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Nat Commun. 2015 Mar 26;6:6692. doi: 10.1038/ncomms7692.

PD-1 alters T-cell metabolic reprogramming by inhibiting glycolysis and promoting lipolysis and fatty acid oxidation.

Author information

1
1] Division of Hematology-Oncology, Harvard Medical School, 330 Brookline Avenue, Boston, Massachusetts 02215, USA [2] Department of Medicine, Beth Israel Deaconess Medical Center, Harvard Medical School, 330 Brookline Avenue, Boston, Massachusetts 02215, USA [3] Beth Israel Deaconess Cancer Center, Harvard Medical School, 330 Brookline Avenue, Boston, Massachusetts 02215, USA.
2
Metabolon, Inc., 617 Davis Drive, Suite 400, Durham, North Carolina 27713, USA.
3
Division of Medical Oncology, Dana-Farber Cancer Institute, Boston, Massachusetts 02284-9168, USA.
4
1] Department of Medicine, Beth Israel Deaconess Medical Center, Harvard Medical School, 330 Brookline Avenue, Boston, Massachusetts 02215, USA [2] Beth Israel Deaconess Cancer Center, Harvard Medical School, 330 Brookline Avenue, Boston, Massachusetts 02215, USA [3] Division of Interdisciplinary Medicine and Biotechnology, Beth Israel Deaconess Medical Centerr, Harvard Medical School, 330 Brookline Avenue, Dana 513-517, Boston, Massachusetts 02215, USA.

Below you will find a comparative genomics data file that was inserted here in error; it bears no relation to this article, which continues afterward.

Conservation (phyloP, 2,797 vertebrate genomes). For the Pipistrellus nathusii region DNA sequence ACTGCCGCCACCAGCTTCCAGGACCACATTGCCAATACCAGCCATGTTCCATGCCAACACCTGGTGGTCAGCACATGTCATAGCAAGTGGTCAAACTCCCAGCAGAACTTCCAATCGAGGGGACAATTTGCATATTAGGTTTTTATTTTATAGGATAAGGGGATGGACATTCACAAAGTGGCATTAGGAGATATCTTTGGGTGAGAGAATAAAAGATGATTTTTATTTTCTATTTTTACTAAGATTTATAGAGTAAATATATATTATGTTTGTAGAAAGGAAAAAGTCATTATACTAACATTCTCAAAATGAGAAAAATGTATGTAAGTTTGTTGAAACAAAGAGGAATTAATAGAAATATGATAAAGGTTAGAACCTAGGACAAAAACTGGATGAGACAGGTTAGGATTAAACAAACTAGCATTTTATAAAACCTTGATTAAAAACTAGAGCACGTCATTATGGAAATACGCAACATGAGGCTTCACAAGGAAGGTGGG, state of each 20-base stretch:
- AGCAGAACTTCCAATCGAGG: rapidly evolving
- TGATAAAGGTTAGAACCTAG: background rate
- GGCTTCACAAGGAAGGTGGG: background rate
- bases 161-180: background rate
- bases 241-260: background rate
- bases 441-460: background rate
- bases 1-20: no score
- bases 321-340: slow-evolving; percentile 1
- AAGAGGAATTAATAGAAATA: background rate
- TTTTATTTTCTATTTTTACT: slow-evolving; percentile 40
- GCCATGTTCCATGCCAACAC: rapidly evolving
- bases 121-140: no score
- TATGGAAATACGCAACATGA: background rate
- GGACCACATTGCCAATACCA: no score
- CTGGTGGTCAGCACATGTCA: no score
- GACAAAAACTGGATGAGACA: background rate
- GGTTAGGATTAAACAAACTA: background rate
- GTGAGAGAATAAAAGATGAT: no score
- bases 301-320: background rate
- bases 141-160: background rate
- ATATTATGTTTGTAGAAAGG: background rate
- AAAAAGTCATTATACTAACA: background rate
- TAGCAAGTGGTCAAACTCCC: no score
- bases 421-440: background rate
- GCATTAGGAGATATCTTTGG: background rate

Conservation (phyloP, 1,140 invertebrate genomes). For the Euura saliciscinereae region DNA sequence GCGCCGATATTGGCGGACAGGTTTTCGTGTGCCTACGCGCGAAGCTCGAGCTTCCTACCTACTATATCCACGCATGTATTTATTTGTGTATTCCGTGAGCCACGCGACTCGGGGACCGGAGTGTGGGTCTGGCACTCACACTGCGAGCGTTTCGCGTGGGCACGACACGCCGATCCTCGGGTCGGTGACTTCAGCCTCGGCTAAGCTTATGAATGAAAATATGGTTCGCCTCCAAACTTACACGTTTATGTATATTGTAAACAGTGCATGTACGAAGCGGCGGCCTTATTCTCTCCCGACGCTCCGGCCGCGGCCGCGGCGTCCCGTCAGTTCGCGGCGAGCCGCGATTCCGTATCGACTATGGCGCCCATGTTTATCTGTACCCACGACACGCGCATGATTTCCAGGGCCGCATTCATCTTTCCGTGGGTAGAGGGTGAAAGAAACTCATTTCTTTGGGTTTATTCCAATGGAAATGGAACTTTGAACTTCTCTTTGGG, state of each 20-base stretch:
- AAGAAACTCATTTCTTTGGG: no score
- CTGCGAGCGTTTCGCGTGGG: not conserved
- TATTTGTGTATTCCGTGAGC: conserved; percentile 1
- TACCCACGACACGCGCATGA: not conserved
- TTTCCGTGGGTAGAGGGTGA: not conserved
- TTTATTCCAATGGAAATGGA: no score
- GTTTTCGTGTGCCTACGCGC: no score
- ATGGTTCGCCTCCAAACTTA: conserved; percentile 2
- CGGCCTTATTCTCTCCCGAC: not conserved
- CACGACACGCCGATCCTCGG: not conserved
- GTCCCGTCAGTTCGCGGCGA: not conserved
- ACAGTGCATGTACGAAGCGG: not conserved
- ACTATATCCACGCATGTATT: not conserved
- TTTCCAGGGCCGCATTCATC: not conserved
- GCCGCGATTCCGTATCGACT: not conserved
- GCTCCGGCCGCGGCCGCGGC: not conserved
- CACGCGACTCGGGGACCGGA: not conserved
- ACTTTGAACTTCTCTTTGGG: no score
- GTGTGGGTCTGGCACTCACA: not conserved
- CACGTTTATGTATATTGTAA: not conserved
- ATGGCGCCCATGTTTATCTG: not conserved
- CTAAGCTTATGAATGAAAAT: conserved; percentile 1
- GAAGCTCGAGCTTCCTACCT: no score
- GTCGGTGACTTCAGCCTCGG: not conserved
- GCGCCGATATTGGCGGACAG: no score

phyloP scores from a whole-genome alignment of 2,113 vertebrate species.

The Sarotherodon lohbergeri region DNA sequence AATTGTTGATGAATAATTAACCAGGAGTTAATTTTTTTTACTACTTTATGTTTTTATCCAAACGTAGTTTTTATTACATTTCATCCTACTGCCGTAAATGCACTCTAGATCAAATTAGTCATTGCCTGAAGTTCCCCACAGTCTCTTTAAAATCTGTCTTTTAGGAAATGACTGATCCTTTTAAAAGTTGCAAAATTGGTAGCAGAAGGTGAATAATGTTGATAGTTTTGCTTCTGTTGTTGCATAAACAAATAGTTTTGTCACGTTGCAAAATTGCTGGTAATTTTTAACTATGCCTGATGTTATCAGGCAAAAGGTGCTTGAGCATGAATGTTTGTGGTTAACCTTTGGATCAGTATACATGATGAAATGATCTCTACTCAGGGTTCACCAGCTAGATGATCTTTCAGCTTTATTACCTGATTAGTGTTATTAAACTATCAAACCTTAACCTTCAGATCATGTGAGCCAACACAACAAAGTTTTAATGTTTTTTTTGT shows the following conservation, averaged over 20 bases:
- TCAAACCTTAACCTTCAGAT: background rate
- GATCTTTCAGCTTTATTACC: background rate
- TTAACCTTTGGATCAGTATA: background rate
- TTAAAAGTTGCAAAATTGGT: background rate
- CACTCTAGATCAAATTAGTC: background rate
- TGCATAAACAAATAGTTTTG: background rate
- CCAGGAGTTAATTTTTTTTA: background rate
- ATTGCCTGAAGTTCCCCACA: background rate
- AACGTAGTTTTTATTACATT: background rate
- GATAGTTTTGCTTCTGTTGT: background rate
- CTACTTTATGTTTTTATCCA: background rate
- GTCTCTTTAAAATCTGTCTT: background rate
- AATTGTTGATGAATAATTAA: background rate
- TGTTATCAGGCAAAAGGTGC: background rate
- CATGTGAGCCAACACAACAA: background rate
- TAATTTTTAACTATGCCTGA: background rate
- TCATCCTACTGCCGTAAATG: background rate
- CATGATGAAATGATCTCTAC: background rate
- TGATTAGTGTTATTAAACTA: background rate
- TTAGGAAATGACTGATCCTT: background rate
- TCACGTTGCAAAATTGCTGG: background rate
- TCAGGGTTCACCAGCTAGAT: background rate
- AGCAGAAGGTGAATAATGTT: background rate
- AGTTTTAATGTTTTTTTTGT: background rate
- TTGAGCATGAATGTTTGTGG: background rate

Abstract

During activation, T cells undergo metabolic reprogramming, which imprints distinct functional fates. We determined that on PD-1 ligation, activated T cells are unable to engage in glycolysis or amino acid metabolism but have an increased rate of fatty acid β-oxidation (FAO). PD-1 promotes FAO of endogenous lipids by increasing expression of CPT1A, and inducing lipolysis as indicated by elevation of the lipase ATGL, the lipolysis marker glycerol and release of fatty acids. Conversely, CTLA-4 inhibits glycolysis without augmenting FAO, suggesting that CTLA-4 sustains the metabolic profile of non-activated cells. Because T cells utilize glycolysis during differentiation to effectors, our findings reveal a metabolic mechanism responsible for PD-1-mediated blockade of T-effector cell differentiation. The enhancement of FAO provides a mechanistic explanation for the longevity of T cells receiving PD-1 signals in patients with chronic infections and cancer, and for their capacity to be reinvigorated by PD-1 blockade.

PMID:
25809635
PMCID:
PMC4389235
DOI:
10.1038/ncomms7692
[Indexed for MEDLINE]
Free PMC Article
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